11. Shri Bharat Ji Agarwal submits that DEPB benefit is not extended under the provisions of Customs Act. It has its origin under export import policy pronounced periodically and that the benefit is administered entirely by DGFT under Ministry of Commerce of the Central Government. The Circular dated 3.6.1997 clearly mentions that role of the custom authorities should be confined to the verification of correctness of the exporters declaration regarding description, quantity and FOB value of the export product. The question whether the goods were actually exported or to be exported would fall under any classification and the correctness of the rates to be followed can be decided only by the licensing authority i.e. DGFT under Section 6 of the Act. In view of the para 2.3 of the policy quoted as above, framed under Section 5 of the Act read with circular issued by the Board, the questions regarding classification can be decided by DGFT. The customs authorities have no jurisdiction to issue any notice or to adjudicate on the basis of wrong classification. In Adani Exports Vs. Asstt. Commissioner of Customs, Cochin, 2006 (199) ELT 612 it was held that customs authorities can only make a reference to DGFT for examination of the classification. It is for the DGFT to give an opportunity of hearing and to pass necessary orders. The customs authorities can only report to DGFT, when there is a discrepancy between the goods declared and the exported. The customs authorities have erred in law in assuming jurisdiction to decide over the description and classification of the goods.
12. The Customs Act, 1962 provides in Section 11, in Chapter IV the prohibitions on importation and exportation of goods for the purposes of maintaining security of India, public order and standards of decency or morality etc. provided in sub-section (2) and detection of illegally imported goods and prevention of shortage of goods and the disposal thereof in Chapter IV A. The customs authorities can prevent or detect illegal export of goods. The powers to exempt lies with the Central Government, by notification in the official gazette to exempt any goods or any class or description from any of the provisions of Chapter IV A or Chapter IV B. The levy and exemption from customs duties is provided in Chapter V. The Act provides for advance rulings in chapter VB. The provisions relating to conveyances carrying imported or exported goods are given in Chapter VI. The clearance of imported goods and exported goods in provided Chapter VII. Goods in transit in Chapter VIII; Warehousing in Chapter IX, drawback in Chapter-X; special provisions regarding baggage, goods imported or exported by post and stores in Chapter XI; searches, seizure and arrest in Chapter XIII and confiscation of goods and conveyances and imposition of penalties in Chapter XIV. The settlement is provided in Chapter XIVA and that the powers of appeal and revision are provided in Chapter XV.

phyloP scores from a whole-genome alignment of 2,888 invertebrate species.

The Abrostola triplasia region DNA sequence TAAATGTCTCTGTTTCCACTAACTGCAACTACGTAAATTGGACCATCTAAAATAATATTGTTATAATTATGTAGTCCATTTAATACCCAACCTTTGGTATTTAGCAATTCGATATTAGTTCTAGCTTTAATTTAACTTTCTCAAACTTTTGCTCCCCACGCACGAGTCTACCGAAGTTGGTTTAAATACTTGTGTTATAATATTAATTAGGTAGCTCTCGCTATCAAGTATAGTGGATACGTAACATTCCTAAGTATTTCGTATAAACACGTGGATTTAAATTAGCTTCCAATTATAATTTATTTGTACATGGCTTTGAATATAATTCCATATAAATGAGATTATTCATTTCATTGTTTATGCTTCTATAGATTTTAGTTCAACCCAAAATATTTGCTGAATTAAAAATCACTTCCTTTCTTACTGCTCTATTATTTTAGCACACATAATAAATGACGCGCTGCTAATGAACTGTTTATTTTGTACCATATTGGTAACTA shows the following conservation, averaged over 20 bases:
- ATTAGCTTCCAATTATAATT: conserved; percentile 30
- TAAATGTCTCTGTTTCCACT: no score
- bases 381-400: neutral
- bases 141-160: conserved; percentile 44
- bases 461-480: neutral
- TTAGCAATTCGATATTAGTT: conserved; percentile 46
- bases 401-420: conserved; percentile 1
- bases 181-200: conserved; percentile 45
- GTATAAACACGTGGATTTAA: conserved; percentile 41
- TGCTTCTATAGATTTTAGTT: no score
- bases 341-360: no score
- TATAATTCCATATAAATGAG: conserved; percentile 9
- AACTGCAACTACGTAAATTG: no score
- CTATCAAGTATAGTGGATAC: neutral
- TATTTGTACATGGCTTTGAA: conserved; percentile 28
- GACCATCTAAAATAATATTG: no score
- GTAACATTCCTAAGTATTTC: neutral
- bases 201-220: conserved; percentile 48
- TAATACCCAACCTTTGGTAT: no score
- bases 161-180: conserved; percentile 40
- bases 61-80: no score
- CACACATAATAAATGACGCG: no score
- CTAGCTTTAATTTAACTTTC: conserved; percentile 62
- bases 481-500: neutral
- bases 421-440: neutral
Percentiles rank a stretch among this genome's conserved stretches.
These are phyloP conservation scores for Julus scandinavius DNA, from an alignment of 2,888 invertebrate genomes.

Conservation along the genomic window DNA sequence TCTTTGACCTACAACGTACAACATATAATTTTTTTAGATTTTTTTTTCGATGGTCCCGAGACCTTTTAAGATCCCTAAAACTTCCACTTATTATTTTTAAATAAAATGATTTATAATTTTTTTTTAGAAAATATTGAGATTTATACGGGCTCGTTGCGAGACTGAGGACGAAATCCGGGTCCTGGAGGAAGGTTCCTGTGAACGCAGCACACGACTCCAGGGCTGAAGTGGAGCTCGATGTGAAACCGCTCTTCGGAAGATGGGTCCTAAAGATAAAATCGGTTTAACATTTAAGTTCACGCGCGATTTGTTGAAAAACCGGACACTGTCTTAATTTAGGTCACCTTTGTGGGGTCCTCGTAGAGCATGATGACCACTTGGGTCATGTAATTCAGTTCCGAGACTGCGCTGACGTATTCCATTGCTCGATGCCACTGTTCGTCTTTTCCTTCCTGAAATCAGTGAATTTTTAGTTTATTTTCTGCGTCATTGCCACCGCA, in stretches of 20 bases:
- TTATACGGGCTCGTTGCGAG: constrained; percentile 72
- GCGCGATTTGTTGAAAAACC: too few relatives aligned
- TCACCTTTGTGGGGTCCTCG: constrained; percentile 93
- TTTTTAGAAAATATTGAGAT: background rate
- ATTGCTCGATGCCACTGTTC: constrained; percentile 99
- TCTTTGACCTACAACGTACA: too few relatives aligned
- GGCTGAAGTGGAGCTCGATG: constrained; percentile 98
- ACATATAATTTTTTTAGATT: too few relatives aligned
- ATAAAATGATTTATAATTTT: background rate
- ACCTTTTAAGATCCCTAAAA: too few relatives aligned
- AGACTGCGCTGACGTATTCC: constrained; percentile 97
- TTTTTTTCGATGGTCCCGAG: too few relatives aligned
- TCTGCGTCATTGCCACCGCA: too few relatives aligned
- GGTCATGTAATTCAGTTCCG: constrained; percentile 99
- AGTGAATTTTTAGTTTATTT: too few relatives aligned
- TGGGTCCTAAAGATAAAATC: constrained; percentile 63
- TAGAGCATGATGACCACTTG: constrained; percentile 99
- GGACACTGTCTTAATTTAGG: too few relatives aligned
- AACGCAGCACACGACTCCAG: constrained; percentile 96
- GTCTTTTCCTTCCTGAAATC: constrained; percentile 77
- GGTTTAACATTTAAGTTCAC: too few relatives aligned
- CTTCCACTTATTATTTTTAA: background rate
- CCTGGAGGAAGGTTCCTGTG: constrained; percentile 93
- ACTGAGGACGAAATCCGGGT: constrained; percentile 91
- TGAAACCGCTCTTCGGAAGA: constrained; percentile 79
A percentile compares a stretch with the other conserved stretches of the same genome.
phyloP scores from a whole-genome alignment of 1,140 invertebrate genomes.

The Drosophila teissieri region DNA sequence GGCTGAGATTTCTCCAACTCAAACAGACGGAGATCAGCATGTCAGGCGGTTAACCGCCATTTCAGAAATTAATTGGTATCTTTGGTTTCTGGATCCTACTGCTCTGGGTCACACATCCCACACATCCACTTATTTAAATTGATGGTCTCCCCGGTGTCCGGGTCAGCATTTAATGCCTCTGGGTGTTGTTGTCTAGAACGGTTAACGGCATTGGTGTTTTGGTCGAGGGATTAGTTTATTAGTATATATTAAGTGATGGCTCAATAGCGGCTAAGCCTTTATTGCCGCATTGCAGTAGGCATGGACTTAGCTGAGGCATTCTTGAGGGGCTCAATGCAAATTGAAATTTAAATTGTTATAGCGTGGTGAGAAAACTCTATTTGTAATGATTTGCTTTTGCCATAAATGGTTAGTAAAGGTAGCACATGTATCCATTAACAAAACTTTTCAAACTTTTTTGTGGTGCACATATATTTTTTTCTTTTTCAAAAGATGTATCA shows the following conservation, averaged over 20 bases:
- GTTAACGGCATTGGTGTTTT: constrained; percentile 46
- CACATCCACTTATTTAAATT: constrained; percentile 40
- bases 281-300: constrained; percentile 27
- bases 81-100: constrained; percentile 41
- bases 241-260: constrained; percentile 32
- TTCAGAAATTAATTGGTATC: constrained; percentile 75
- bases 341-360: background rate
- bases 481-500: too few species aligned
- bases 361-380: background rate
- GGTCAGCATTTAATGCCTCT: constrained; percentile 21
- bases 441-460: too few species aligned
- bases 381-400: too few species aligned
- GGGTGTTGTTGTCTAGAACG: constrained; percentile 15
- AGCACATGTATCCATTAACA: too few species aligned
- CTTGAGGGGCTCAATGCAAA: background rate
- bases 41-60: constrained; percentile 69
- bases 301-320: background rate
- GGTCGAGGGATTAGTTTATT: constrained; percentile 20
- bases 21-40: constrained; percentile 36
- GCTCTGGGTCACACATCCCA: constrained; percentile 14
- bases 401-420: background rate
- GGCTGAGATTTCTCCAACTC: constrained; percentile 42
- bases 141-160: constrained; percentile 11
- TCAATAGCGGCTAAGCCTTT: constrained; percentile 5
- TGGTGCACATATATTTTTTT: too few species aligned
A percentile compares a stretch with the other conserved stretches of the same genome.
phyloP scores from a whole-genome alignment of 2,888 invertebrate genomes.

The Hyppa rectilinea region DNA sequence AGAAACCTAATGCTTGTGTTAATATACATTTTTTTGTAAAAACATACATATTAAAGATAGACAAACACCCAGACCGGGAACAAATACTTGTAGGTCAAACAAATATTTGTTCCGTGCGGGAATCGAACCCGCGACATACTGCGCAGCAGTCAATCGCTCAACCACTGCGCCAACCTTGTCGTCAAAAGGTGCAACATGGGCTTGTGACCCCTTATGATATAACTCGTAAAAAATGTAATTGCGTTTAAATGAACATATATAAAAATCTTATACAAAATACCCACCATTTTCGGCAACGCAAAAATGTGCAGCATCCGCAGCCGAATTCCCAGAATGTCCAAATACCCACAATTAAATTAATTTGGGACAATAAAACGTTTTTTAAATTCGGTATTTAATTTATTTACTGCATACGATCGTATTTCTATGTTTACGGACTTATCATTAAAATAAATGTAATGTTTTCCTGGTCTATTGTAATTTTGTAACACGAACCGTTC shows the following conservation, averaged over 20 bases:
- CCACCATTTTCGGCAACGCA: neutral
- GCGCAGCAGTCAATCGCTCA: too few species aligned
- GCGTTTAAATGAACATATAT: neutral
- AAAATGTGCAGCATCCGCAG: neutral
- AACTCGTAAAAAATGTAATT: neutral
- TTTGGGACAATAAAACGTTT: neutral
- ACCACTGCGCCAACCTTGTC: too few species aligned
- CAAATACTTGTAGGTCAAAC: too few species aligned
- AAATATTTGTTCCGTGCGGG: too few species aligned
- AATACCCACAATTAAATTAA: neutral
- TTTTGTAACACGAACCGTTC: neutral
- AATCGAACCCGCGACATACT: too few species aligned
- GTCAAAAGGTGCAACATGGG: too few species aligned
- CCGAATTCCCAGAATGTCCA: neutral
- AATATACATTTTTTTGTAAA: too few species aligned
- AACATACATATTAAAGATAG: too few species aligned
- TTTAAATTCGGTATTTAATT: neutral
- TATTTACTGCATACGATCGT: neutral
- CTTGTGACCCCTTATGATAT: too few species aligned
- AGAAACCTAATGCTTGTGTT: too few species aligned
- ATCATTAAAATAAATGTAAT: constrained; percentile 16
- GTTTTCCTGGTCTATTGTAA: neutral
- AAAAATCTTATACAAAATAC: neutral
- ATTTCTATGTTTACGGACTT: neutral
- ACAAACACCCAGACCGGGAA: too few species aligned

13. Section 113 provides for confiscation of goods attempted to be improperly exported. The customs authorities can also under Clause (ii) confiscate any goods entered for exportation under claim for drawback, which do not correspond in any material or that any information furnished by the exporter or manufacturer under the Act in relation to the fixation of rate of drawback under Section 75. The penalty for an attempt to export goods improperly is provided in Section 114 and includes a penalty not exceeding 5 times of the value of goods or one thousand rupees, whichever is greater. If there is any prohibition enforced in respect of such goods, the penalty not exceeding five times, or Rupees one thousand, in case of dutiable goods other than prohibited goods, and in the case of drawbacks a penalty not exceeding five times the amount of draw back claimed or Rupees one thousand for short levy and non levy of duty can be levied. Section 114A provides for penalty under sub-section (2) of Section 28.
14. The Foreign Trade (Development and Regulation) Act, 1992 provides for development and regulation of foreign trade by facilitating imports into, and augmenting exports from India and for matters connected therewith or incidental thereto. The Director General of Foreign Trade is appointed under Section 6 and may be authorized under sub-section (3) by the Central Government that any power exercised by it other than powers under Section 3, 5, 15, 16 and 19 may also be exercised by the Director general or such other officers subordinate to Director General. The Importer-Exporter Code number and license is given under Chapter III, which provides under Section 7 for grant of number and in Section 8 for suspension and cancellation of importer exporter code number. The issue, suspension and cancellation of license falls under Section 9. The search, seizure, penalty and confiscation is provided in Chapter IV, which also gives powers of search and seizure under Section 10. In case of contravention of provisions of this Act, rules, orders and export and import policy, the penalty is provided under sub-section (2). Section 12 and 13 providing for the penalty not to interfere with other punishment and the adjudicating authority are quoted as below:-